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Old 24 August 2019, 11:38 AM   #1
tahitianmoon
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Thoughts on vintage Rolex with service replacement parts

I understand that collectors want all original parts to a watch, but as a daily wearer, what is the downside to genuine Rolex service replacement parts? It seems to me that you could get a "new" vintage piece for a substantial discount. Thoughts?
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Old 24 August 2019, 11:50 AM   #2
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My 5513 with RSC-replaced dial hands and crystal (pressure tested to 200m) is my favourite Rolex that I own. Being a later model it also looks pretty much the same as it would have when new.
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Old 24 August 2019, 11:58 AM   #3
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My 5513 with RSC-replaced dial hands and crystal (pressure tested to 200m) is my favourite Rolex that I own. Being a later model it also looks pretty much the same as it would have when new.
Beautiful 5513 That's what I was thinking also. It seems like the chance to go back in time and get the vintage watch you want basically new. Is there any downside mechanically or resale issues to a serviced watch? I'm looking at a 1967 GMT Master 1675 with replaced dial, hands and crystal. As long as the parts are genuine, this wouldn't be frowned on as a Frankenwatch?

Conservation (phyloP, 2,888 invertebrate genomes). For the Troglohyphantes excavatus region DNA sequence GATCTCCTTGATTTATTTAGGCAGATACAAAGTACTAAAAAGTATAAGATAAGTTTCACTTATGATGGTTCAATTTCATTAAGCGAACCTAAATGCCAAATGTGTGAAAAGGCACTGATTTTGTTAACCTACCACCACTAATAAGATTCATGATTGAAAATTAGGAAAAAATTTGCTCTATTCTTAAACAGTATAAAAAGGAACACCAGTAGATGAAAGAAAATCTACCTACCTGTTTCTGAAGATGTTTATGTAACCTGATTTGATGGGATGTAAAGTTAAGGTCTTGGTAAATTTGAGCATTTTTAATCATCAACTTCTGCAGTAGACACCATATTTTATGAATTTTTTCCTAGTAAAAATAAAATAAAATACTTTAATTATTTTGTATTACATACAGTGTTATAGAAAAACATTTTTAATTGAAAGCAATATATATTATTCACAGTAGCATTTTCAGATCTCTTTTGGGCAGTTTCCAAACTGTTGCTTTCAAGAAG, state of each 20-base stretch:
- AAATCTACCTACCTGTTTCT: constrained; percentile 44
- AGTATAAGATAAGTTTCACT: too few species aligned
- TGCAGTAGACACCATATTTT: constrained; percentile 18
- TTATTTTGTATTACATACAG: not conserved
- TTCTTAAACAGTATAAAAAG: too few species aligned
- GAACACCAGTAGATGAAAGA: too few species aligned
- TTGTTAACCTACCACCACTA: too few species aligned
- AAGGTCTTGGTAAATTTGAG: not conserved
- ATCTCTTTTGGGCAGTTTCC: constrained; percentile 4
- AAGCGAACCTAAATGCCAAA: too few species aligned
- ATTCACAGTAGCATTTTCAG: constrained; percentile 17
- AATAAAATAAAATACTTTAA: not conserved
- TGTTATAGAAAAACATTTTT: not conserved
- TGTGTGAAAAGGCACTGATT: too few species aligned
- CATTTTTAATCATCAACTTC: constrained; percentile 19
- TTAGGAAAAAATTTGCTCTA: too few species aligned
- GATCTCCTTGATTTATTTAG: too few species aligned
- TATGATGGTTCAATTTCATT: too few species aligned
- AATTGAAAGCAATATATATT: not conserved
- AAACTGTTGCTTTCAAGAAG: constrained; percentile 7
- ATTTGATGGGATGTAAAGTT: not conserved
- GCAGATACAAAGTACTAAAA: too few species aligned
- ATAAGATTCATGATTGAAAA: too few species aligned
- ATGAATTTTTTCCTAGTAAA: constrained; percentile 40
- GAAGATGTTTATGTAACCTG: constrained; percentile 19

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Old 24 August 2019, 12:32 PM   #4
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Quote:
Originally Posted by tahitianmoon View Post
Beautiful 5513 That's what I was thinking also. It seems like the chance to go back in time and get the vintage watch you want basically new. Is there any downside mechanically or resale issues to a serviced watch? I'm looking at a 1967 GMT Master 1675 with replaced dial, hands and crystal. As long as the parts are genuine, this wouldn't be frowned on as a Frankenwatch?
Thanks. If it's all Rolex parts added by RSC then it's not Franken, it's just a properly maintained Rolex watch (in Rolex's eyes anyway). As you long as you buy at the right price you probably won't lose. I imagine these RSC-refreshed watches will only get more common and accepted as the years go by anyway, and vintage dials and hands deteriorate more and more.
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Old 24 August 2019, 01:02 PM   #5
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Originally Posted by tahitianmoon View Post
Beautiful 5513 That's what I was thinking also. It seems like the chance to go back in time and get the vintage watch you want basically new. Is there any downside mechanically or resale issues to a serviced watch? I'm looking at a 1967 GMT Master 1675 with replaced dial, hands and crystal. As long as the parts are genuine, this wouldn't be frowned on as a Frankenwatch?
If you like it, fine. Just don't overpay, since it is no longer really collectible and the value is decimated by the service parts. Also understand that its value will not keep up with honest vintage pieces. So if you later decide you want to trade up to a legit vintage piece, you're likely to fall further and further behind as time passes.

For a daily wearer, I'd rather buy an honest tritium 14060. They develop nice patina, and actually have a chance of being considered true vintage watches in the future.